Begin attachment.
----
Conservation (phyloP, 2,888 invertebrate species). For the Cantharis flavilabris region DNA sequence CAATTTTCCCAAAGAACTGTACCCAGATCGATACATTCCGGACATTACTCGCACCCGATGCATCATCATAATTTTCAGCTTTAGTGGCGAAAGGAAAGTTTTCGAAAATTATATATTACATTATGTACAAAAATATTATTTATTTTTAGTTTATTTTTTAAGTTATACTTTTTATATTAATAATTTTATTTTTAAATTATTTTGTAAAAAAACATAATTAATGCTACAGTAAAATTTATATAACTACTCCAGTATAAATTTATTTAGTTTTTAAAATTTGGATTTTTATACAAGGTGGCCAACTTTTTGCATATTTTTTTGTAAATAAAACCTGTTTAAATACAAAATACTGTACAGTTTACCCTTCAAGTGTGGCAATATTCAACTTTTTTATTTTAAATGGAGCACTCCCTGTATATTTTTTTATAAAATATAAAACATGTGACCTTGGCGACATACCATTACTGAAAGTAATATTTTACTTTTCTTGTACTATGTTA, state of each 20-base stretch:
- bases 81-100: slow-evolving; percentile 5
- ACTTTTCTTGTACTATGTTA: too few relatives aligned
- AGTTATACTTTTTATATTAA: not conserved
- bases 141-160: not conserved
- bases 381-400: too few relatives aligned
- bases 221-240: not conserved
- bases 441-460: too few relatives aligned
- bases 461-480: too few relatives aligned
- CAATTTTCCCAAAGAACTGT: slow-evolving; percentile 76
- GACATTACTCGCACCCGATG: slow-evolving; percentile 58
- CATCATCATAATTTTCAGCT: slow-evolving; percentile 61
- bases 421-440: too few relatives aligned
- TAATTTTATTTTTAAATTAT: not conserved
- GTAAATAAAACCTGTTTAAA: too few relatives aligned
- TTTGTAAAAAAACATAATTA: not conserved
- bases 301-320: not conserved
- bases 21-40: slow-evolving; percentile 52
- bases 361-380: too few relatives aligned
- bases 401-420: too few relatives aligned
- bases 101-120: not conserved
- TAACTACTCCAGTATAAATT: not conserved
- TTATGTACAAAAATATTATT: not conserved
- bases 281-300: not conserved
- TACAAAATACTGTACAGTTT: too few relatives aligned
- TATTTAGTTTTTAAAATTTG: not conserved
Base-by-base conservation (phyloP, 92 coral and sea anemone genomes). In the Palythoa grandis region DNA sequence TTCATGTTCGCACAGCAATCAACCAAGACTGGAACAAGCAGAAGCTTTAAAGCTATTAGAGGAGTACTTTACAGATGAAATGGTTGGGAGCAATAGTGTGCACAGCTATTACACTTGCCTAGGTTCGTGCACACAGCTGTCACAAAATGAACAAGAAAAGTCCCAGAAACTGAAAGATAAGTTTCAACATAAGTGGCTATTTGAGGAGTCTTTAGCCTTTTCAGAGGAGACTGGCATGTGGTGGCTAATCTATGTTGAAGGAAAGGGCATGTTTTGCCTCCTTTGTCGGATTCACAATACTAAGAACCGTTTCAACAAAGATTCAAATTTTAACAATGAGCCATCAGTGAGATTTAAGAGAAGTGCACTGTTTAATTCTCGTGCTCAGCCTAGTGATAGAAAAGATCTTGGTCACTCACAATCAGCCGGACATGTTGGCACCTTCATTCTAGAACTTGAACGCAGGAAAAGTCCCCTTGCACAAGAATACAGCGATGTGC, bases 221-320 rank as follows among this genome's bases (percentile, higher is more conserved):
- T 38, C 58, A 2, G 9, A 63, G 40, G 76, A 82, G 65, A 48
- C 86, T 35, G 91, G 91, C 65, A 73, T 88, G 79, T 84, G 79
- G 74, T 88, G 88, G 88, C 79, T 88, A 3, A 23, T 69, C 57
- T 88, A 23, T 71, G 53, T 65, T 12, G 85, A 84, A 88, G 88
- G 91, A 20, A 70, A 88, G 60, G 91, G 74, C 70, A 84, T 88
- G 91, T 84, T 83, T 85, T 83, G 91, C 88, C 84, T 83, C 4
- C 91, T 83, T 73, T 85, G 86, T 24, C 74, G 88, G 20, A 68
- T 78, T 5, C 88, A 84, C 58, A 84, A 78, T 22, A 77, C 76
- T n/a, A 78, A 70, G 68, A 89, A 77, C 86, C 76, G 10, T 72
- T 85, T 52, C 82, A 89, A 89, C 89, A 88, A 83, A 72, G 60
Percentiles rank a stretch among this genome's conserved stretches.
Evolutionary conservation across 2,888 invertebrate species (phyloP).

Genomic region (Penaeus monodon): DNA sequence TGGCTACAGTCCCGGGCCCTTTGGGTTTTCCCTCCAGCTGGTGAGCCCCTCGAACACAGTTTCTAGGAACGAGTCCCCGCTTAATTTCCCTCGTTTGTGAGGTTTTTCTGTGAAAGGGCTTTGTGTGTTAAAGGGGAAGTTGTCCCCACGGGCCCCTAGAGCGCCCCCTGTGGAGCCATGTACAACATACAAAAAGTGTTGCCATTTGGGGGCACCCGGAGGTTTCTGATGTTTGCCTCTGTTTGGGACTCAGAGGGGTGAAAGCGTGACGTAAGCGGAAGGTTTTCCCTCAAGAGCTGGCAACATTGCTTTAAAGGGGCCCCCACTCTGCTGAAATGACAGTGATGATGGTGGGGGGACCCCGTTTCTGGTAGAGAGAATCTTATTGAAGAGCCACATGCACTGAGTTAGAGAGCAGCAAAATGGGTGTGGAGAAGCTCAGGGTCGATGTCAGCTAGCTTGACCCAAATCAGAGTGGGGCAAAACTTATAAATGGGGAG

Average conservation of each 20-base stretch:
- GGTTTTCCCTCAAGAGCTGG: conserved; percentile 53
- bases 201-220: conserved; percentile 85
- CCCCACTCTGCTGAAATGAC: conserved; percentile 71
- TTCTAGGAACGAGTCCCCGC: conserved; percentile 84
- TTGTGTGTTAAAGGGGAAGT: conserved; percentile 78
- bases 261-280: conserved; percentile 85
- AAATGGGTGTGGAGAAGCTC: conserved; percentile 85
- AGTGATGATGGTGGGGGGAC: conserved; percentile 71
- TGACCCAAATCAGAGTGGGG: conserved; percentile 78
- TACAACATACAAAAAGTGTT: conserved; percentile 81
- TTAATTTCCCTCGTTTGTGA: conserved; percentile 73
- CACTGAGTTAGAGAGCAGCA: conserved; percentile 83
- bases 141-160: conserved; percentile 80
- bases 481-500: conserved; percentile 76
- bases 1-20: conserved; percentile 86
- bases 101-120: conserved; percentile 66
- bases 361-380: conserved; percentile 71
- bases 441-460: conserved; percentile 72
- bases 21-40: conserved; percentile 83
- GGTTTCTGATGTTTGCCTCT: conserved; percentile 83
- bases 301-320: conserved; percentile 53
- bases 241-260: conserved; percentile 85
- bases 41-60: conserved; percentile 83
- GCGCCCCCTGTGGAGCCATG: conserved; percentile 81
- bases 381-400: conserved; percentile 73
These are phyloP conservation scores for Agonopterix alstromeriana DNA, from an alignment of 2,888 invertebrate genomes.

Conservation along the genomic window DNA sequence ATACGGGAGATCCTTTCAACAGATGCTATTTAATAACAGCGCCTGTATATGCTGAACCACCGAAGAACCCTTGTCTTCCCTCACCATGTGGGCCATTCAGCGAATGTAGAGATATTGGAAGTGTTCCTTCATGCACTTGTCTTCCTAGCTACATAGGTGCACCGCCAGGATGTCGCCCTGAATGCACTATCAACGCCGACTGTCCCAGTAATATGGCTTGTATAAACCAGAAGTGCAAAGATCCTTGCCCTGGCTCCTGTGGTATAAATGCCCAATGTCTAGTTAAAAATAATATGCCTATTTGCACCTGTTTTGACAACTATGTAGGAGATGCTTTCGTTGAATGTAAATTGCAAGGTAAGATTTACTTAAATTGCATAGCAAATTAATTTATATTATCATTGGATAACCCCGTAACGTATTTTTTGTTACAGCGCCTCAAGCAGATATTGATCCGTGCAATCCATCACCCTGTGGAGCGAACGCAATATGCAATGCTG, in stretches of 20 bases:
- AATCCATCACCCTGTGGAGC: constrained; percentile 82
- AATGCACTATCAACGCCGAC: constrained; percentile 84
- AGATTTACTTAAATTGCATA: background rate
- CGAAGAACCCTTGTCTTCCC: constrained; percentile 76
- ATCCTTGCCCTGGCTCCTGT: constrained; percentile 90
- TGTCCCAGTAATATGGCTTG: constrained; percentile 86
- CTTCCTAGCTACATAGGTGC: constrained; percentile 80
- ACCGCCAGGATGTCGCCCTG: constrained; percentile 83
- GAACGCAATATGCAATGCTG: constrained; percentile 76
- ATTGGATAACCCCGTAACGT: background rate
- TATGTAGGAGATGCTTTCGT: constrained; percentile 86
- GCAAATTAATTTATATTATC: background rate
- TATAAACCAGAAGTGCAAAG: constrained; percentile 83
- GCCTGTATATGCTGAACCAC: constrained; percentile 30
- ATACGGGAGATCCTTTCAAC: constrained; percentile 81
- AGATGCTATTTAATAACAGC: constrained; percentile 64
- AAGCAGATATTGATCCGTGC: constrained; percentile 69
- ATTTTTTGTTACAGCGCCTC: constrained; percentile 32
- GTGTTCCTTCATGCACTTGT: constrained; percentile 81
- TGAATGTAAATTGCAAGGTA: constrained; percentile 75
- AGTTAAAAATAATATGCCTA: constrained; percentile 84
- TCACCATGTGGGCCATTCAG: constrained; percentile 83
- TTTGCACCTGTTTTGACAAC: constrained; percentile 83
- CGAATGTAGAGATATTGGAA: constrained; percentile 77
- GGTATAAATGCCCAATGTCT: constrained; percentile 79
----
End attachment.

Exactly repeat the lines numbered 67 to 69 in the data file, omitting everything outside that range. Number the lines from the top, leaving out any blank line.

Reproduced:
These are phyloP conservation scores for Agonopterix alstromeriana DNA, from an alignment of 2,888 invertebrate genomes.

Conservation along the genomic window DNA sequence ATACGGGAGATCCTTTCAACAGATGCTATTTAATAACAGCGCCTGTATATGCTGAACCACCGAAGAACCCTTGTCTTCCCTCACCATGTGGGCCATTCAGCGAATGTAGAGATATTGGAAGTGTTCCTTCATGCACTTGTCTTCCTAGCTACATAGGTGCACCGCCAGGATGTCGCCCTGAATGCACTATCAACGCCGACTGTCCCAGTAATATGGCTTGTATAAACCAGAAGTGCAAAGATCCTTGCCCTGGCTCCTGTGGTATAAATGCCCAATGTCTAGTTAAAAATAATATGCCTATTTGCACCTGTTTTGACAACTATGTAGGAGATGCTTTCGTTGAATGTAAATTGCAAGGTAAGATTTACTTAAATTGCATAGCAAATTAATTTATATTATCATTGGATAACCCCGTAACGTATTTTTTGTTACAGCGCCTCAAGCAGATATTGATCCGTGCAATCCATCACCCTGTGGAGCGAACGCAATATGCAATGCTG, in stretches of 20 bases:
- AATCCATCACCCTGTGGAGC: constrained; percentile 82